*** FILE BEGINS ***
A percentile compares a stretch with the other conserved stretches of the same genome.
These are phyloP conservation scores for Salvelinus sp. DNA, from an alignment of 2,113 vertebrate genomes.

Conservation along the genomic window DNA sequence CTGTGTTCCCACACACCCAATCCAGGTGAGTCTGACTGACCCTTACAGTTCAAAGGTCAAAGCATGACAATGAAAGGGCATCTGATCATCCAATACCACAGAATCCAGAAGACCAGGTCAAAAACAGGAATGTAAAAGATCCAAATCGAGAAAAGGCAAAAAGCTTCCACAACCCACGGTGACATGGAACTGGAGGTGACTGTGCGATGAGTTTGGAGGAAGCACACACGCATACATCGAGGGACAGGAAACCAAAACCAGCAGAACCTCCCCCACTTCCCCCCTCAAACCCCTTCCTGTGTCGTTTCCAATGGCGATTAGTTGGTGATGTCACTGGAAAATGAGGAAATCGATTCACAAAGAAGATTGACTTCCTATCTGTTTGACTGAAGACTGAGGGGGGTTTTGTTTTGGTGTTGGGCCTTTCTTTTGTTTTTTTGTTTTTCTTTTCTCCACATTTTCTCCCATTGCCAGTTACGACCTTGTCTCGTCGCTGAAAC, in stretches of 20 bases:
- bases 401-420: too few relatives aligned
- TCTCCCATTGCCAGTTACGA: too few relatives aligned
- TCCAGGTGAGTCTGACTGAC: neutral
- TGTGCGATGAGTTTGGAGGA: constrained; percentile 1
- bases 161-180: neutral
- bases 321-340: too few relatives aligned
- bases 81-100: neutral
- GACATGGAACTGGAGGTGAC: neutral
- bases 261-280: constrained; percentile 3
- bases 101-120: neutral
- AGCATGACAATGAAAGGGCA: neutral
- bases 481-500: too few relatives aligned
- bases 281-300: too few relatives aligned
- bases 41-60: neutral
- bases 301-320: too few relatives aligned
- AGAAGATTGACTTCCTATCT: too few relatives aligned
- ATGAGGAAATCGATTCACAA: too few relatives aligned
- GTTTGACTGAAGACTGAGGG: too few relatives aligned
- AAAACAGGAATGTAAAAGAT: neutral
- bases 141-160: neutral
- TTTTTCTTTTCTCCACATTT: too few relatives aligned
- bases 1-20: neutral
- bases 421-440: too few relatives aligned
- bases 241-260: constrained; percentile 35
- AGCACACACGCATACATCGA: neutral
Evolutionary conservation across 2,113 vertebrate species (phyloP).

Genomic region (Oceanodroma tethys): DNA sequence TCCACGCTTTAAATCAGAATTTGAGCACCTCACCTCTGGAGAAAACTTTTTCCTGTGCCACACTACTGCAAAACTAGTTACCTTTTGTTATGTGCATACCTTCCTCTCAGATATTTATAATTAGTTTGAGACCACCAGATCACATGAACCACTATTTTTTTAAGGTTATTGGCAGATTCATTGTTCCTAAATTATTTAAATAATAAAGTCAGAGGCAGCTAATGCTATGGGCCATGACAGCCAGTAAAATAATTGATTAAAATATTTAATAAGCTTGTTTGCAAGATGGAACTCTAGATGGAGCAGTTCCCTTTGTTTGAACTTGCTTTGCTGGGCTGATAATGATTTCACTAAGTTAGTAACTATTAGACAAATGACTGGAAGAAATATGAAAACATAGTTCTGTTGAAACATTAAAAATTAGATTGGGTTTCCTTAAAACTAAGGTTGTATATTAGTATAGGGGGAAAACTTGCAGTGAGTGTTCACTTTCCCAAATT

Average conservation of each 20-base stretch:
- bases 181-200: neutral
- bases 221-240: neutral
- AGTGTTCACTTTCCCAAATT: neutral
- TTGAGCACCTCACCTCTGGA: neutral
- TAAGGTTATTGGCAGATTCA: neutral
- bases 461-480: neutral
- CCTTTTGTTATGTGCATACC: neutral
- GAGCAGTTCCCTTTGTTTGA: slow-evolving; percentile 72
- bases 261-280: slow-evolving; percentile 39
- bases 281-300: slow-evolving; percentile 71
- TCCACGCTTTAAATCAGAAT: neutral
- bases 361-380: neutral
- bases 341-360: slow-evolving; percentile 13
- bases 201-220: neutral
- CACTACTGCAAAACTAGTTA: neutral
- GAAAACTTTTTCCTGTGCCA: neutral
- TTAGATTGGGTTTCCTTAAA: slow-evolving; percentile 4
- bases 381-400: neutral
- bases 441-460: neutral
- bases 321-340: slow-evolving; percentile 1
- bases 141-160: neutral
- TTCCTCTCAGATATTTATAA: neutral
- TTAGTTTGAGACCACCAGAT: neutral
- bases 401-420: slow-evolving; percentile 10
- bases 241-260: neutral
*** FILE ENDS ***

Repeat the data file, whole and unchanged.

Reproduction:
A percentile compares a stretch with the other conserved stretches of the same genome.
These are phyloP conservation scores for Salvelinus sp. DNA, from an alignment of 2,113 vertebrate genomes.

Conservation along the genomic window DNA sequence CTGTGTTCCCACACACCCAATCCAGGTGAGTCTGACTGACCCTTACAGTTCAAAGGTCAAAGCATGACAATGAAAGGGCATCTGATCATCCAATACCACAGAATCCAGAAGACCAGGTCAAAAACAGGAATGTAAAAGATCCAAATCGAGAAAAGGCAAAAAGCTTCCACAACCCACGGTGACATGGAACTGGAGGTGACTGTGCGATGAGTTTGGAGGAAGCACACACGCATACATCGAGGGACAGGAAACCAAAACCAGCAGAACCTCCCCCACTTCCCCCCTCAAACCCCTTCCTGTGTCGTTTCCAATGGCGATTAGTTGGTGATGTCACTGGAAAATGAGGAAATCGATTCACAAAGAAGATTGACTTCCTATCTGTTTGACTGAAGACTGAGGGGGGTTTTGTTTTGGTGTTGGGCCTTTCTTTTGTTTTTTTGTTTTTCTTTTCTCCACATTTTCTCCCATTGCCAGTTACGACCTTGTCTCGTCGCTGAAAC, in stretches of 20 bases:
- bases 401-420: too few relatives aligned
- TCTCCCATTGCCAGTTACGA: too few relatives aligned
- TCCAGGTGAGTCTGACTGAC: neutral
- TGTGCGATGAGTTTGGAGGA: constrained; percentile 1
- bases 161-180: neutral
- bases 321-340: too few relatives aligned
- bases 81-100: neutral
- GACATGGAACTGGAGGTGAC: neutral
- bases 261-280: constrained; percentile 3
- bases 101-120: neutral
- AGCATGACAATGAAAGGGCA: neutral
- bases 481-500: too few relatives aligned
- bases 281-300: too few relatives aligned
- bases 41-60: neutral
- bases 301-320: too few relatives aligned
- AGAAGATTGACTTCCTATCT: too few relatives aligned
- ATGAGGAAATCGATTCACAA: too few relatives aligned
- GTTTGACTGAAGACTGAGGG: too few relatives aligned
- AAAACAGGAATGTAAAAGAT: neutral
- bases 141-160: neutral
- TTTTTCTTTTCTCCACATTT: too few relatives aligned
- bases 1-20: neutral
- bases 421-440: too few relatives aligned
- bases 241-260: constrained; percentile 35
- AGCACACACGCATACATCGA: neutral
Evolutionary conservation across 2,113 vertebrate species (phyloP).

Genomic region (Oceanodroma tethys): DNA sequence TCCACGCTTTAAATCAGAATTTGAGCACCTCACCTCTGGAGAAAACTTTTTCCTGTGCCACACTACTGCAAAACTAGTTACCTTTTGTTATGTGCATACCTTCCTCTCAGATATTTATAATTAGTTTGAGACCACCAGATCACATGAACCACTATTTTTTTAAGGTTATTGGCAGATTCATTGTTCCTAAATTATTTAAATAATAAAGTCAGAGGCAGCTAATGCTATGGGCCATGACAGCCAGTAAAATAATTGATTAAAATATTTAATAAGCTTGTTTGCAAGATGGAACTCTAGATGGAGCAGTTCCCTTTGTTTGAACTTGCTTTGCTGGGCTGATAATGATTTCACTAAGTTAGTAACTATTAGACAAATGACTGGAAGAAATATGAAAACATAGTTCTGTTGAAACATTAAAAATTAGATTGGGTTTCCTTAAAACTAAGGTTGTATATTAGTATAGGGGGAAAACTTGCAGTGAGTGTTCACTTTCCCAAATT

Average conservation of each 20-base stretch:
- bases 181-200: neutral
- bases 221-240: neutral
- AGTGTTCACTTTCCCAAATT: neutral
- TTGAGCACCTCACCTCTGGA: neutral
- TAAGGTTATTGGCAGATTCA: neutral
- bases 461-480: neutral
- CCTTTTGTTATGTGCATACC: neutral
- GAGCAGTTCCCTTTGTTTGA: slow-evolving; percentile 72
- bases 261-280: slow-evolving; percentile 39
- bases 281-300: slow-evolving; percentile 71
- TCCACGCTTTAAATCAGAAT: neutral
- bases 361-380: neutral
- bases 341-360: slow-evolving; percentile 13
- bases 201-220: neutral
- CACTACTGCAAAACTAGTTA: neutral
- GAAAACTTTTTCCTGTGCCA: neutral
- TTAGATTGGGTTTCCTTAAA: slow-evolving; percentile 4
- bases 381-400: neutral
- bases 441-460: neutral
- bases 321-340: slow-evolving; percentile 1
- bases 141-160: neutral
- TTCCTCTCAGATATTTATAA: neutral
- TTAGTTTGAGACCACCAGAT: neutral
- bases 401-420: slow-evolving; percentile 10
- bases 241-260: neutral